Your Wallet
February 10, 2014

For Love or Money: What Kind of Mate are You?

[For the official press release and survey data, click here.]

You meet someone. In your eyes, they are perfect. You picture spending the rest of your life with them. Then, you find out they’re buried in student loan or credit card debt. Soul mate or not, the latest COUNTRY Financial Security Index® survey reveals two-thirds of Americans are unwilling to date or marry someone with significant debt.

Is debt a deal breaker for you? Check out the infographic below to see what category you fall under.

for love or moneyFINAL

So, how many Americans are aware of their significant other’s debt? How many people would rather talk about money rather than their exes? Read on to find out more stats our latest survey uncovered.

Debt-Dodgers

Is debt a turn off? Two-thirds of Americans who are dating or single say they are unwilling to date or marry someone who has significant debt.

  • Of those, singles are less willing than those who are currently dating (72 percent vs. 55 percent, respectively)
  • Women are more likely to say debt trumps love. Seventy-two percent say they won’t date or marry someone with significant debt, compared to 58 percent of men who say the same.
  • Those earning more than $200,000 annually are least likely to be “debt-dodgers.” Eighty-one percent would get involved with someone who has significant debt.

Know-It-Alls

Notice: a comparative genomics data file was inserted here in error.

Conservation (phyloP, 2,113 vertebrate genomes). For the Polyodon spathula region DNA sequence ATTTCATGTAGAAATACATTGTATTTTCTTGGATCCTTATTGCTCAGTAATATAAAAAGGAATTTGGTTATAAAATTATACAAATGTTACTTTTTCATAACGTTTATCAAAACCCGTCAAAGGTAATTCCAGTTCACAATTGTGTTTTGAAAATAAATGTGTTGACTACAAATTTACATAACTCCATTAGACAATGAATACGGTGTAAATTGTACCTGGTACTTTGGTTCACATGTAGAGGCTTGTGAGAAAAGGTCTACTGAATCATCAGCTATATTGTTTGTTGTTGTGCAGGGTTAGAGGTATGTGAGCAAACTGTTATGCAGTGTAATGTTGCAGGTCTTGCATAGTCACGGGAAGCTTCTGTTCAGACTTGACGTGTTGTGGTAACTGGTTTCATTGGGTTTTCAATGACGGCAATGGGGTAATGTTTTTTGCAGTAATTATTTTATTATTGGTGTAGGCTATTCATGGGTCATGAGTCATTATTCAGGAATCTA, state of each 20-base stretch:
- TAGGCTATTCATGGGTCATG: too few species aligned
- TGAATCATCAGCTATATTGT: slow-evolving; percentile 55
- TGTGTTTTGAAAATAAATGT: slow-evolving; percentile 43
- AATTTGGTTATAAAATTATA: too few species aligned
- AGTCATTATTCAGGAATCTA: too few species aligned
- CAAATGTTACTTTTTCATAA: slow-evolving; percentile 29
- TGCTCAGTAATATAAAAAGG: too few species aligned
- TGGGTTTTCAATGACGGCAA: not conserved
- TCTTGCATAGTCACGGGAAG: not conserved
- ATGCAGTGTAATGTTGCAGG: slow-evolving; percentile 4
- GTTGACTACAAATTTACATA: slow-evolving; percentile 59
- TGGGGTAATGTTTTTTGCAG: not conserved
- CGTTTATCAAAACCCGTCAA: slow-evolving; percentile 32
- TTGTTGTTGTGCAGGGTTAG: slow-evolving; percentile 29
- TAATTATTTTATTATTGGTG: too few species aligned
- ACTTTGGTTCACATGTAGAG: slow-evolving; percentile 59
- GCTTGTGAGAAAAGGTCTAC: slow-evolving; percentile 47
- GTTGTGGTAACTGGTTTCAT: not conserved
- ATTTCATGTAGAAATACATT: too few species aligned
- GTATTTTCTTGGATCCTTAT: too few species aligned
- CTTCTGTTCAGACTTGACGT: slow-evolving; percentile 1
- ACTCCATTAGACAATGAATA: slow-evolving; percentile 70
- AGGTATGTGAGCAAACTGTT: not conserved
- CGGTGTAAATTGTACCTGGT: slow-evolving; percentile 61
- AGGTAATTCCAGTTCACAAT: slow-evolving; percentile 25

For the 73 percent of Americans in relationships (married, engaged or dating), 72 percent say they know just how much debt, if any, their significant other has.

  • Perhaps not surprisingly, married Americans are much more likely to know about their spouse’s debt (81 percent).
  • In comparison, just 54 percent of those who are engaged say they are in the know.
  • And 41 percent of those who are currently dating someone say they are aware of their significant other’s debt.

Money-Talkers

In a relationship, how soon is “too soon” to discuss money? Nearly one-third of Americans (31 percent) say the three-month mark is appropriate, and another 29 percent give the green light to discuss finances immediately.

  • Thirty-six percent of married Americans say it’s okay to discuss money right away, compared to 28 percent of those who are engaged, 14 percent of those who are currently dating someone, and 23 percent of singles.
  • Men are more likely than woman to say money-talk is appropriate at the onset of a relationship (33 percent vs. 26 percent).

The Ex-Effect

While money may be an uncomfortable subject for many Americans, is talking about exes even worse? Seventy percent say they would rather talk about money than past relationships. But nearly one-third (30 percent) would rather discuss exes or are unsure which would be more uncomfortable.

  • Those who are currently single are the most unsure about which topic would be more uncomfortable (40 percent).

Tips for a Healthy Financial Relationship

Read 4 Must-Have Money Talks Before Marriage for advice on talking about money with your partner. Don’t worry, even if you are married, it’s not too late.

 

 

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